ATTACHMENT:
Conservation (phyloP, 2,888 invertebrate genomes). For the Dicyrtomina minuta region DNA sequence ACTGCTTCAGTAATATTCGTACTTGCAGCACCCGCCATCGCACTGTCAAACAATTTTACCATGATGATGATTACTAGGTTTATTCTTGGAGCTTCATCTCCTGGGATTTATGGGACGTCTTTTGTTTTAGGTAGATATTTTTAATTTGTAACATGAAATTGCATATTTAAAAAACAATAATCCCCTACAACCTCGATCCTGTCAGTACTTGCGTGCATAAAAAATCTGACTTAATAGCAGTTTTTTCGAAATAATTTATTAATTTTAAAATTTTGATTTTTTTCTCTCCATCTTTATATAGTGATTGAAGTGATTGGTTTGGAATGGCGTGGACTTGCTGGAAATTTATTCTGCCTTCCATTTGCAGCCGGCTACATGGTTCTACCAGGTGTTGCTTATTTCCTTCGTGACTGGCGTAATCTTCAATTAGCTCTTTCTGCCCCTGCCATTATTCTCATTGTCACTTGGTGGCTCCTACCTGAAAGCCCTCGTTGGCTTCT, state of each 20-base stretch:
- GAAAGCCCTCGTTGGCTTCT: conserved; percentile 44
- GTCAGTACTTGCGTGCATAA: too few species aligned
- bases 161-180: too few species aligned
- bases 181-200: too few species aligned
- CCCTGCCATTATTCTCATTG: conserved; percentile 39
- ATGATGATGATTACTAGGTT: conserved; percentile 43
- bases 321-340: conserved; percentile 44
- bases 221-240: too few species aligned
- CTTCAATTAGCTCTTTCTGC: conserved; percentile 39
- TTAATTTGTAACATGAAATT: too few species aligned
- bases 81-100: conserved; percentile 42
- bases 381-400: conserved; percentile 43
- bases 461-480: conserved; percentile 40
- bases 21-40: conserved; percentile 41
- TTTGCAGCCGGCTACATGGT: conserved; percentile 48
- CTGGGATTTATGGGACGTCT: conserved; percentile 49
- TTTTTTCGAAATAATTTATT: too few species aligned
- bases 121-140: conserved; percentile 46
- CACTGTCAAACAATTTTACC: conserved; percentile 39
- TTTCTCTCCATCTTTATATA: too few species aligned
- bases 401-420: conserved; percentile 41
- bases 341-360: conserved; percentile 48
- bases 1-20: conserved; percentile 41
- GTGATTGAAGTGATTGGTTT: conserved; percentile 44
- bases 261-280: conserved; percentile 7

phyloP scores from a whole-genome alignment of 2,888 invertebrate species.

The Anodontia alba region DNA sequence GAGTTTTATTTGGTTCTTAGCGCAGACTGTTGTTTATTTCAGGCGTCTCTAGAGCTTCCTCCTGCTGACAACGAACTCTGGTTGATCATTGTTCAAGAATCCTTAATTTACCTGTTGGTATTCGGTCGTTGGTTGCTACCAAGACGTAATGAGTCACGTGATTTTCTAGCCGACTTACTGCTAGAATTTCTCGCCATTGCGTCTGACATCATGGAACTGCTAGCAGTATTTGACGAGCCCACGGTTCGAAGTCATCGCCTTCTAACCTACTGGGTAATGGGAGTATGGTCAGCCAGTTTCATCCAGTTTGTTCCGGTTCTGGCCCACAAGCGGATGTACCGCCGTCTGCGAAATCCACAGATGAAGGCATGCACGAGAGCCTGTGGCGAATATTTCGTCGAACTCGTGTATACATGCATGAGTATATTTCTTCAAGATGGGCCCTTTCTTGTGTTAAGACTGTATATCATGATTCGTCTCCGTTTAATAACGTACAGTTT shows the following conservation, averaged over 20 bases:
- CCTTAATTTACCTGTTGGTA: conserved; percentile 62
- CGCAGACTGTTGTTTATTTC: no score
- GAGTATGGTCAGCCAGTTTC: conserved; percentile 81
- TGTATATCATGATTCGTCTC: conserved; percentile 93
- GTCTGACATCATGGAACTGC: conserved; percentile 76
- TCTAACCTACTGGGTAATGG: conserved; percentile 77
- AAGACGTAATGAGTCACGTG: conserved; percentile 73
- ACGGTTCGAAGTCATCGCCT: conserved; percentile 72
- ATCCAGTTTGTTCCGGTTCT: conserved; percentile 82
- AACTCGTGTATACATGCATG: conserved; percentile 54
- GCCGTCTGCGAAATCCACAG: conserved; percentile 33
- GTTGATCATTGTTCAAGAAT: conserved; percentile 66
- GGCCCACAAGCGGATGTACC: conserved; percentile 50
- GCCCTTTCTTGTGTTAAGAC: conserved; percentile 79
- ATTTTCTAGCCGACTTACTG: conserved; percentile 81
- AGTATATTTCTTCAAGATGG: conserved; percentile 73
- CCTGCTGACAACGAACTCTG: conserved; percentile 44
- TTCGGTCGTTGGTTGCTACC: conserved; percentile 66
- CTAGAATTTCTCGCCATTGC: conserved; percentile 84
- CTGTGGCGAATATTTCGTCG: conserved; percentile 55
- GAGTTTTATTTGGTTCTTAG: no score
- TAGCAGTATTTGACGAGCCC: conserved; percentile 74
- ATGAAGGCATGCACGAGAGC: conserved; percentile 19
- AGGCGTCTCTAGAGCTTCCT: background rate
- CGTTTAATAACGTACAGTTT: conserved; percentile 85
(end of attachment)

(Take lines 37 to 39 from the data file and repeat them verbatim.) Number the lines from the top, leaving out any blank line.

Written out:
- ATCCAGTTTGTTCCGGTTCT: conserved; percentile 82
- AACTCGTGTATACATGCATG: conserved; percentile 54
- GCCGTCTGCGAAATCCACAG: conserved; percentile 33